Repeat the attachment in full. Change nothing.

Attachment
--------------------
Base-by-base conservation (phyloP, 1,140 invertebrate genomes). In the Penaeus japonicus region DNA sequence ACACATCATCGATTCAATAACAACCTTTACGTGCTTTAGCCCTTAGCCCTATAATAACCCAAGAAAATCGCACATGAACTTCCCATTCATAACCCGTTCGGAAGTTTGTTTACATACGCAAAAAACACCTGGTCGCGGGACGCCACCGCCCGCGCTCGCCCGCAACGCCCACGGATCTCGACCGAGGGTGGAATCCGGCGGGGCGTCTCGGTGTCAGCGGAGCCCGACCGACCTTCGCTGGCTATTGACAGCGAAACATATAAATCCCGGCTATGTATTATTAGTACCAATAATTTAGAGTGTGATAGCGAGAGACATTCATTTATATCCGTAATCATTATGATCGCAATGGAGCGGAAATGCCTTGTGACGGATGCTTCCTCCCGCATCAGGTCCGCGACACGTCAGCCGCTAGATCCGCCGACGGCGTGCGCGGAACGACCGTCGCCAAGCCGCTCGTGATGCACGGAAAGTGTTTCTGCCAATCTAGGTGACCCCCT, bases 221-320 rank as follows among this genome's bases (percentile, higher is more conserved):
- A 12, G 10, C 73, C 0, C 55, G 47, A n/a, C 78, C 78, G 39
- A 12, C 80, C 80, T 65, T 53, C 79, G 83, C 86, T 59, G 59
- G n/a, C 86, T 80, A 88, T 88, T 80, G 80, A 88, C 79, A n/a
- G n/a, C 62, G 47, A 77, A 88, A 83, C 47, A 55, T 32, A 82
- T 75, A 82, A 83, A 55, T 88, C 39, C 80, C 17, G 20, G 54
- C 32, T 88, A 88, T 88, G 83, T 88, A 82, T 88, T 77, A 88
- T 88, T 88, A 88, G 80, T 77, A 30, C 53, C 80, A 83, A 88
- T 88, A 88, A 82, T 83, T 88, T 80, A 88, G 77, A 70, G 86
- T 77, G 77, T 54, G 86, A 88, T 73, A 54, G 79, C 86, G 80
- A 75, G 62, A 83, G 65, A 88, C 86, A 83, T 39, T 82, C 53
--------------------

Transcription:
Base-by-base conservation (phyloP, 1,140 invertebrate genomes). In the Penaeus japonicus region DNA sequence ACACATCATCGATTCAATAACAACCTTTACGTGCTTTAGCCCTTAGCCCTATAATAACCCAAGAAAATCGCACATGAACTTCCCATTCATAACCCGTTCGGAAGTTTGTTTACATACGCAAAAAACACCTGGTCGCGGGACGCCACCGCCCGCGCTCGCCCGCAACGCCCACGGATCTCGACCGAGGGTGGAATCCGGCGGGGCGTCTCGGTGTCAGCGGAGCCCGACCGACCTTCGCTGGCTATTGACAGCGAAACATATAAATCCCGGCTATGTATTATTAGTACCAATAATTTAGAGTGTGATAGCGAGAGACATTCATTTATATCCGTAATCATTATGATCGCAATGGAGCGGAAATGCCTTGTGACGGATGCTTCCTCCCGCATCAGGTCCGCGACACGTCAGCCGCTAGATCCGCCGACGGCGTGCGCGGAACGACCGTCGCCAAGCCGCTCGTGATGCACGGAAAGTGTTTCTGCCAATCTAGGTGACCCCCT, bases 221-320 rank as follows among this genome's bases (percentile, higher is more conserved):
- A 12, G 10, C 73, C 0, C 55, G 47, A n/a, C 78, C 78, G 39
- A 12, C 80, C 80, T 65, T 53, C 79, G 83, C 86, T 59, G 59
- G n/a, C 86, T 80, A 88, T 88, T 80, G 80, A 88, C 79, A n/a
- G n/a, C 62, G 47, A 77, A 88, A 83, C 47, A 55, T 32, A 82
- T 75, A 82, A 83, A 55, T 88, C 39, C 80, C 17, G 20, G 54
- C 32, T 88, A 88, T 88, G 83, T 88, A 82, T 88, T 77, A 88
- T 88, T 88, A 88, G 80, T 77, A 30, C 53, C 80, A 83, A 88
- T 88, A 88, A 82, T 83, T 88, T 80, A 88, G 77, A 70, G 86
- T 77, G 77, T 54, G 86, A 88, T 73, A 54, G 79, C 86, G 80
- A 75, G 62, A 83, G 65, A 88, C 86, A 83, T 39, T 82, C 53